Surender Koli is now counting the ghastly minutes until he is hanged after the Supreme Court rejected a review petition filed against his death sentence.
Both Koli and his former employer Moninder Singh Pandher were accused of murder in 16 cases. Both were convicted for the murder of Rimpa Halder in 2009, but, two years later, the Allahabad High Court acquitted Pandher while upholding Koli’s conviction and death sentence. The Supreme Court confirmed Koli’s conviction and death sentence in 2011 and, later, the President of India rejected Koli’s mercy plea.
After a recent apex court ruling, Koli was literally saved from the noose by a couple of hours (Pulled back from the gallows, 20 September).
The crux of the prosecution case lay on Koli’s confession, which, he confided to his lawyers, was extracted by torture. Koli was in no mental state to say anything and the doctor conducting his statutory medical examination ignored his wounds.
Koli, who for days later would cringe and confess at the very sight of a uniformed person, ‘confessed’ before the magistrate that he had done it.
The motive that the CBI had propagated was that Koli was a cannibal and necrophilia was also involved. Even this purported motive, which helped convict Koli in a media trial, is important for the foundation of a more chilling counter-narrative that may exonerate Koli.
During the investigation of a young woman who went missing, the police had picked up Pandher for questioning. The police suspected that the woman was a commercial sex worker, whose services Pandher often employed. It was later found to be a false case, but Pandher insisted upon Koli being summoned and even sent his personal car to Koli’s hometown near Almora in Uttarakhand. Upon arrival, he was bundled into the lockup and while the two were in custody, remains of 19 bodies were “discovered” by locals in a drain behind Pandher’s residence in Nithari village next to Sector 29 of Noida, Uttar Pradesh, barely 10 km from New Delhi.
In the court, veteran lawyer and jurist Ram Jethmalani pointed out a factual lapse in the trial proceedings. The trial court had not examined the report of the autopsy conducted on the discovered corpses and the autopsy surgeon had not been cross-examined. The legal system allows appeals only on the basis of points of law; while factual lapses and details previously ignored or found afresh are not entertained.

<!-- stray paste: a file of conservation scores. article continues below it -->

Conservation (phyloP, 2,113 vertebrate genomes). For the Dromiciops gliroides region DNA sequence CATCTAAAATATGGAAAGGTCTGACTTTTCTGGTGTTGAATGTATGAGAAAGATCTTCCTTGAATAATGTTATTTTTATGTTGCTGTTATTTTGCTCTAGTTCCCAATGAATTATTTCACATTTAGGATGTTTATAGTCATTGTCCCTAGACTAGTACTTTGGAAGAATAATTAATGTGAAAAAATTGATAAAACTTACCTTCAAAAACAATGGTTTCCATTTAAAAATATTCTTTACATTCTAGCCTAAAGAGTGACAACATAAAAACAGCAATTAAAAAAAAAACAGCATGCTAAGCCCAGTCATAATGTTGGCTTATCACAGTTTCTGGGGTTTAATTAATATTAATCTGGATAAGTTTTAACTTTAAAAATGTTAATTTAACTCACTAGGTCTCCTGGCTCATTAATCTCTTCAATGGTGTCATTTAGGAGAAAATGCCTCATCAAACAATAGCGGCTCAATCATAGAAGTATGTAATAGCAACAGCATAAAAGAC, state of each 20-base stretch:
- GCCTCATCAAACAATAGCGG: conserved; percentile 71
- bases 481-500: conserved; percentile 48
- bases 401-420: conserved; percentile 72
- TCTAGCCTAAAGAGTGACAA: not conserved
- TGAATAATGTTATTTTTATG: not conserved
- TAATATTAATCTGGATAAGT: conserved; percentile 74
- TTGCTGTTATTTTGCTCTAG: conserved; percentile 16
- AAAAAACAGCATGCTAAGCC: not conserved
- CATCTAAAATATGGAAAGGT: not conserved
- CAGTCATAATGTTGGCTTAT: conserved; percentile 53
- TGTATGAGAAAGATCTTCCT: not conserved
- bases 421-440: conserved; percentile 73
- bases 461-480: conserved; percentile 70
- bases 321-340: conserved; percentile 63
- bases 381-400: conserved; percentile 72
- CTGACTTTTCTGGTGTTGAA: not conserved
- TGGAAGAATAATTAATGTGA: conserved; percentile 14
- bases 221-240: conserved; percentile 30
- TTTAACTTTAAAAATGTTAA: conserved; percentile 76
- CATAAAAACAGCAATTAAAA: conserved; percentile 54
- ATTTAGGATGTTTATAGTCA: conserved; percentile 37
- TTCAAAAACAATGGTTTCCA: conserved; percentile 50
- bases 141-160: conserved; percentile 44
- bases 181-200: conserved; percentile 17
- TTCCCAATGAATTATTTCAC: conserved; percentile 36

The counter-narrative that exists buried under torture-extracted confessions, poorly conducted trials and inefficient defence counsel is much grislier than any theories of necrophilia and cannibalism.
Earlier, Tehelka had pointed out that Pandher’s residence shares a boundary wall with a clinic that was run by a controversial doctor (Hanging Koli may bury the truth of Nithari killings, 30 August). At one point, the police had even hauled this doctor in for questioning but never followed up this angle or the doctor’s probable complicity in the matter.
The Union Ministry of Women and Child Development had conducted a probe into the Nithari killings and released a report titled ‘Investigating into allegations of large-scale sexual abuse, rape and murder of children in Nithari village of Noida, Uttar Pradesh’.
In the report, the ministry-appointed committee observed that “since the modus operandi and the motive of the killings are not clear, the CBI should look into all angles, including organ trade, sexual exploitation and other forms of crime against women and children. In view of the fact that the CBI investigation is discovering more bodies spread over a larger area, the involvement of other persons as well as a larger geographical spread needs to be investigated”.
The committee reported that the then district medical superintendent also observed interesting issues during the autopsy.
During its visit on 10 January 2007, the committee met Dr Vinod Kumar, MD, the chief medical superintendent, Noida, under whose supervision the postmortem was conducted on bodies identified after assembling the bones/skulls found at the site. Dr Kumar indicated that it was intriguing to observe that the middle part of all the bodies (torsos) was missing. According to him, such missing torsos give rise to a suspicion that the wrongful use of bodies for organ sale, etc, could be possible.
According to him, the surgical precision with which the bodies were cut also pointed to this fact. He stated that the organs of small children were in demand as these were required for organ transplant.
A body generally takes more than three months to start decomposing and the entire process continues for nearly three years. Since many of the reported cases related to children having been killed less than a year back, it is a matter for investigation as to why only bare bones were discovered. He did not favour the theory of cannibalism as it could be a ruse to divert attention from the missing parts of the bodies.
The autopsy also shows that a surgical blade was used to cut the corpses and no such weapon was ever recovered from the uneducated Dalit servant nor was there any proof that he could use such an instrument.